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From the editor: "The God of Hope" (Rom 15.13)

J Grant

From the many titles and names of God which are found in Scripture that of "The God of Hope" stands alongside those that have encouraged the troubled, lifted up the despairing, dried the tears of the sorrowing, and strengthened the arm of the feeble. Truly the words of the Psalmist could be repeated by many: "Happy is he that hath the God of Jacob for his help, whose hope is in the Lord his God" (Ps 146.5).

It is fitting that Paul uses this title towards the end of the Roman Epistle, for the gospel, which is its subject, is a message of clear and definite hope. In the surrounding darkness of an evil age in which sin tirelessly spreads its tentacles and powerless victims suffer its ravages, the bright burning light of the gospel is that He who planned salvation’s story and saw it carried out at Calvary is the God of Hope.

But not only does this bright beacon shine out to lost sinners, it is a truth from which believers can take constant solace. So often when hopes are expressed it is in anticipation of events that we trust will take place, despite the fact that there may be an element of doubt. Those, however, which are given by the God of Hope have no shadow of doubt in them. The pledge bears the stamp of heaven and confident, certain fulfilment is the believer’s anticipation.

What is the substance of this hope? It is the realisation of promises in the Word of God that have still to be fulfilled. Those cause us to abound in hope. The word "abound" must be considered. It means "to overflow" or "to excel". An appreciation of these promises will allow our hope to reach the high water mark. When sin abounded, that is when it reached its high water mark, grace came in and reached higher; it did much more abound and overwhelmed sin. No other hope, however, can overwhelm the hope possessed by believers. What is promised, the full eternal enjoyment of that life we received at salvation, when sin will be absent never to intrude, when serving Him will be constant joy, when all that blighted this earth will be gone forever, all will be enjoyed in the fullness that He gives.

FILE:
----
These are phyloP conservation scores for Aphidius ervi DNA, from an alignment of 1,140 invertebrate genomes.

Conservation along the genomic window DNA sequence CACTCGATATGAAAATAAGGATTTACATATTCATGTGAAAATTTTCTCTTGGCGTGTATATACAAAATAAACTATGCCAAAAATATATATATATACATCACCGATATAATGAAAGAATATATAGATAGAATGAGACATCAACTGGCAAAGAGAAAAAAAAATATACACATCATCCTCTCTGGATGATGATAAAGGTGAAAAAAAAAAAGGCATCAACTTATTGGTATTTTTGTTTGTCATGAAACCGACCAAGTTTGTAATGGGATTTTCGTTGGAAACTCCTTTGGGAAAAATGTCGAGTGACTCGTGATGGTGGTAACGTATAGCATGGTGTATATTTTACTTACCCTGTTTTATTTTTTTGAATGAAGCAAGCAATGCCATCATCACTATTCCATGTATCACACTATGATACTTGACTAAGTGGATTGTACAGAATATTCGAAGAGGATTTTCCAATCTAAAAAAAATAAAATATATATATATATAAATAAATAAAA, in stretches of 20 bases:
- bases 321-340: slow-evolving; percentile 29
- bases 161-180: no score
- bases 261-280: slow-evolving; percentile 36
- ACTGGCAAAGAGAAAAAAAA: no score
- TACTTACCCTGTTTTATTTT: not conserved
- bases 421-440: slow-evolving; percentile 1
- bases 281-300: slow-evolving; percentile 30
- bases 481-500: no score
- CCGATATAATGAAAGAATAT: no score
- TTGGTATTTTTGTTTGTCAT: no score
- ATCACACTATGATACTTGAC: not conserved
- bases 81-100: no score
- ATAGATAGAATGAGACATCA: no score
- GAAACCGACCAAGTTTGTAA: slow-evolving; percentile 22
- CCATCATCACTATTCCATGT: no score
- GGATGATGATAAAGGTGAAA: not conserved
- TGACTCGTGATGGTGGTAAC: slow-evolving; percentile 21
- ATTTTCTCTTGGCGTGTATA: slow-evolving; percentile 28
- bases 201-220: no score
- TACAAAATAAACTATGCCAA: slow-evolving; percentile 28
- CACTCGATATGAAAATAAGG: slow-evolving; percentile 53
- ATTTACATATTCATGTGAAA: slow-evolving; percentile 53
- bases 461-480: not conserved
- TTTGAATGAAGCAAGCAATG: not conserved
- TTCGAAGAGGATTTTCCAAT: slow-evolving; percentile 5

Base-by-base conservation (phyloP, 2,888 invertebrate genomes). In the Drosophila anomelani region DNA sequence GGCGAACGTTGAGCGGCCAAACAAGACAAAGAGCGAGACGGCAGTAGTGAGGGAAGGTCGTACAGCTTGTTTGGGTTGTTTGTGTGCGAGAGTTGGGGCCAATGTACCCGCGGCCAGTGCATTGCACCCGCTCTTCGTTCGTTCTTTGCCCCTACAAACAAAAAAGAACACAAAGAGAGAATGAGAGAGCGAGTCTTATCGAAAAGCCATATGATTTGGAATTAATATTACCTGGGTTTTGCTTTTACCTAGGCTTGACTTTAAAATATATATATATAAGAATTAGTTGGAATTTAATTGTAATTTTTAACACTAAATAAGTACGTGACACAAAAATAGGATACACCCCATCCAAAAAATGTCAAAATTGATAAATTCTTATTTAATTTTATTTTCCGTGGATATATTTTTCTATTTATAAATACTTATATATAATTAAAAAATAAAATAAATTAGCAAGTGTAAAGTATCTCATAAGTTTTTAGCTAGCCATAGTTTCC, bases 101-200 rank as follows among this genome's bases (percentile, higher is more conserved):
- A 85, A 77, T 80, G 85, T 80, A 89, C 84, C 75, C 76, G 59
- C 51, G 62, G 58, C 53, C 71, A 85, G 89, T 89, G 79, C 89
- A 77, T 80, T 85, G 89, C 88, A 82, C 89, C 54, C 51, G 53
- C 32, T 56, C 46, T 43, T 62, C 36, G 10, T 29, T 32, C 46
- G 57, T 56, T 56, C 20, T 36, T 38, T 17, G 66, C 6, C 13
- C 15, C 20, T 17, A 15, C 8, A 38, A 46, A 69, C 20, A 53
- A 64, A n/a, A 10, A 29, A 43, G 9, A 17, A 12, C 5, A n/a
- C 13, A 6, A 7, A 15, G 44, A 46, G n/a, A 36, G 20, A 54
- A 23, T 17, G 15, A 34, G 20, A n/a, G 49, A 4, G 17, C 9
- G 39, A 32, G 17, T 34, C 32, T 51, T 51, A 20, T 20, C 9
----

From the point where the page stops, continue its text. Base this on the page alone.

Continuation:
But can this hope ever be dashed? Hope, states Paul, "maketh not ashamed" (Rom 5.5), it will never let us down. Paul gives us three reasons why we can be confident of this. There are others in Scripture but we will look at just these three.

First there is the statement that "the love of God is shed abroad in our hearts by the Holy Ghost which is given unto us" (v.5). The expression "shed abroad" speaks of the liberality of God’s giving. But in Jude v.11 it is translated "ran greedily" referring to the motives of Balaam. So in Romans 5 the love of God has run greedily through our hearts, but in what way? To "run greedily" expresses the idea of wishing to possess all. So God’s love wishes to possess all of our heart. He wants it all for Himself and He has the right to have it. We must not expect him to share it with other "gods" whether these be the idols of yesteryear or the idols of today. May He have more of my affections, more of my heart.

Second, it was while we were "without strength" that "Christ died for the ungodly" (v.6). There may be those who would die for a "good" or a "righteous" man but there was nothing in us that deserved such a sacrifice. He, therefore, who did so much for those who are ungodly, will not falter in satisfying the hope that He has placed in the breasts of the redeemed.

Third, not only were we without strength, unable to help ourselves, and sinners deserving no favour, we were also enemies of God (v.10). Ours was not a neutral stand; we were opposed to God, active enemies intent on pursuing a life of sin. But now, we who were sinners, through faith are reconciled to God, and to His reconciled He has given hope.

This epistle commenced with the condemnation of God on those who are completely filled with unrighteousness (1.29), and ends with believers who are filled with hope. The former is the work of a sinner, the latter the work of God, so precious, so real and sure that we do well to allow Him to fill us with the joy and peace which can only be the portion of those who believe, fully confident that "hope maketh not ashamed".


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